No, greed is not a determining factor here. Assuming it's true, their choice was to make money by working hard to make a better product, or to make money by doing nothing. Since they would've made money either way, that eliminates greed as a factor. Laziness is the culprit.


RE: Conspiracy
By othercents on 9/30/2008 3:41:37 PM , Rating: 2
I believe that they would have made the same amount from the sell of the product even if they caught all spyware vs having a select few make it through. Plus to purposely not detect something is going to be just as hard as detecting it. The only reason not to detect it is because they got paid not too.

Other


RE: Conspiracy
By Oregonian2 on 9/30/2008 7:23:14 PM , Rating: 2
I don't think those were only the choices presented. One can also work hard, make a great product, and still make diddly squat. So the choice was perhaps money for sure now vs money later maybe.


RE: Conspiracy
By murphyslabrat on 9/30/2008 2:53:30 PM , Rating: 2
It is possible. However, while "my friend" is a pretty dubious nomination, I am inclined to believe that such occurs. Two things would support such: limited expertise and mass of competitors. You need employees capable of performing well enough to bring your product up in rankings, and you are still only one of many products that are predominantly seen as perfectly equivocal.


RE: Conspiracy
By Spivonious on 9/30/2008 3:16:11 PM , Rating: 2
Not when the program is free to use.


RE: Conspiracy
By Adonlude on 9/30/2008 2:47:29 PM , Rating: 2
So what is the best spyware remover these days? I have been using AdAware.


RE: Conspiracy
By afkrotch on 9/30/08, Rating: 0
RE: Conspiracy
By SilthDraeth on 9/30/2008 3:00:51 PM , Rating: 5
Thats called Teatimer, and you CAN disable it. I wouldn't take this guy's opinion to seriously if he uses them all, and can't figure out how to disable a simple feature in Spybot.

That feature is meant to lock a system's registry down, you are supposed to enable it in an evironment where you do not want registry changes to occur, or when you want to monitor exactly what parts of the registry get changed when you install a new application.

Of course Sysinternals offers tools that can do that, without pop up spam, but they are meant for that, Spybot's feature is an added bonus for advanced users to use.


RE: Conspiracy
By FITCamaro on 9/30/2008 4:59:59 PM , Rating: 4
Yeah I use spybot and AVG Free 8.0. I have Teatimer enabled with Spybot as well. It's especially helpful when you install programs that try to put in a start task you don't want. *cough* Adobe. Quicktime. *cough*


RE: Conspiracy
By Amused2Deth on 10/4/2008 5:40:39 PM , Rating: 2
I used to use AVG Free until I got this virus that did this same stuff.. AVG couldn't see it so I went back to using Trendmicro's PCcillin and it cleaned it up.. I've used AVG for 8 months and to see what it misses makes me regret using it.. I also use AdAware now and it picked up stuff AVG didn't.. It's also a little annoying but it works..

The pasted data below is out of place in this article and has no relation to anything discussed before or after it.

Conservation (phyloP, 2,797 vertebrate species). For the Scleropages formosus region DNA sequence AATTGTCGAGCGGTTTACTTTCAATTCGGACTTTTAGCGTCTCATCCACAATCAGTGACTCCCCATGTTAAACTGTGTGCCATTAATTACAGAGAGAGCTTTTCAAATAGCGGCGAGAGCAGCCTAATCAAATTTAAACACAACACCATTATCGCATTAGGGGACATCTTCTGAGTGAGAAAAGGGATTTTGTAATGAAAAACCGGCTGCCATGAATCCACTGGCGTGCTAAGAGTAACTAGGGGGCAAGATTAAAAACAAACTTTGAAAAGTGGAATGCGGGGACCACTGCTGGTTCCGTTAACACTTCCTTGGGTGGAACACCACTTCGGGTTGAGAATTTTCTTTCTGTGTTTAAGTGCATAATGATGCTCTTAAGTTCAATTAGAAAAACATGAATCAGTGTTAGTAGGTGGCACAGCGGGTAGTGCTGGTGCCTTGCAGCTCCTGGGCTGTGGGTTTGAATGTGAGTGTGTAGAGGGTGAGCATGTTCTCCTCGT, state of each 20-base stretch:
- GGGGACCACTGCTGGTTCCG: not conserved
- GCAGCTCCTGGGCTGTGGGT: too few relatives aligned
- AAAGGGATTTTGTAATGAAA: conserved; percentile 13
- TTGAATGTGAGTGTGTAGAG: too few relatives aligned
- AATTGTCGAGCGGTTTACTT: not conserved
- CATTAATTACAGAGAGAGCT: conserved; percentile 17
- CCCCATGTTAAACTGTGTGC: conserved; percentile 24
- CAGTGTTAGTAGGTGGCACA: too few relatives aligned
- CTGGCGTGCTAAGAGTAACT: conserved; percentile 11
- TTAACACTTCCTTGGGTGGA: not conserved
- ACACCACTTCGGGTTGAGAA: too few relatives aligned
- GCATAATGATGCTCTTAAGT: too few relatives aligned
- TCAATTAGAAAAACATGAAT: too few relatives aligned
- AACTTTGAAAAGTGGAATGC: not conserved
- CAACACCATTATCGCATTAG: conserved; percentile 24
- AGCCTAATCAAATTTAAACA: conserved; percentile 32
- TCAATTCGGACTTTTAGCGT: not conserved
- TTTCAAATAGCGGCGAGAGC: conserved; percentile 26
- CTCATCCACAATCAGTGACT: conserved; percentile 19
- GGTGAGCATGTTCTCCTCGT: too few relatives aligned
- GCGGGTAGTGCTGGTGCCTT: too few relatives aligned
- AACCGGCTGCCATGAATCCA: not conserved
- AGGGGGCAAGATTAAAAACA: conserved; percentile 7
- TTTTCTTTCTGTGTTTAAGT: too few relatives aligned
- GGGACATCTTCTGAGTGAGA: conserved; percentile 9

RE: Conspiracy
By rudolphna on 9/30/2008 3:06:19 PM , Rating: 2
best programs are Trend Micro Hijackthis, and Combofix. You run the programs, post the logs on a site where it can be analyze (pchelpforum for example) and they will instruct you how to remove the problems.


RE: Conspiracy
By Reclaimer77 on 9/30/2008 6:10:20 PM , Rating: 1
Spybot is awesome. What are you smoking ?


RE: Conspiracy
By SilthDraeth on 9/30/2008 2:57:46 PM , Rating: 2
SuperAntiSpyware is recommended pretty regularly on Anandtech Software forums by Schadenfrah and MechBgon. I haven't personally used it, but if they recommend it I believe it to be good. I still use Spybot Search and Destroy.


RE: Conspiracy
By Screwballl on 9/30/2008 3:35:25 PM , Rating: 2
AdAware is mediocre
Spybot S&D is mediocre
SuperAntiSpyware is one of the best
Spyware Terminator is very good but the popups can be annoying.

Norton and Mcafee are resource hogs and greedy SOBs..


RE: Conspiracy
By Spivonious on 9/30/2008 3:18:53 PM , Rating: 2
Back when I was on XP I used Spyboy S&D (www.safer-networking.org) and AdAware. On Vista I just let Windows Defender run itself. With UAC and IE7 Protected Mode I feel confident that I won't accidentally install any malware.

For seriously infected machines, the above three apps plus HijackThis and Avast! usually do the trick, but be sure to run them all in safe mode.


RE: Conspiracy
By kkwst2 on 9/30/2008 11:08:52 PM , Rating: 2
Yeah, this is a huge advantage about Vista and one that I think Microsoft somehow didn't do a good job of selling. I see people on forums rant about how annoying UAC is and even people I would consider pretty unsophisticated users know how to turn it off.

People just don't get it. It could be tweaked a little, but after a bunch of prompts while getting my systems set up, I rarely get a UAC prompt. I've gotten a couple that apropriately stopped registry changes. It's just not that obtrusive after you've got your computer set up. I think it's worth it.

I hadn't thought about it lately until this article. I'm not up to date on spyware removal programs because it's just not a problem for me anymore.


RE: Conspiracy
By tjh on 9/30/2008 5:27:47 PM , Rating: 2
I've been having the most luck lately with Malwarebytes. Also use Spybot, but it's not as good right now.


RE: Conspiracy
By Cincybeck on 9/30/2008 7:20:54 PM , Rating: 3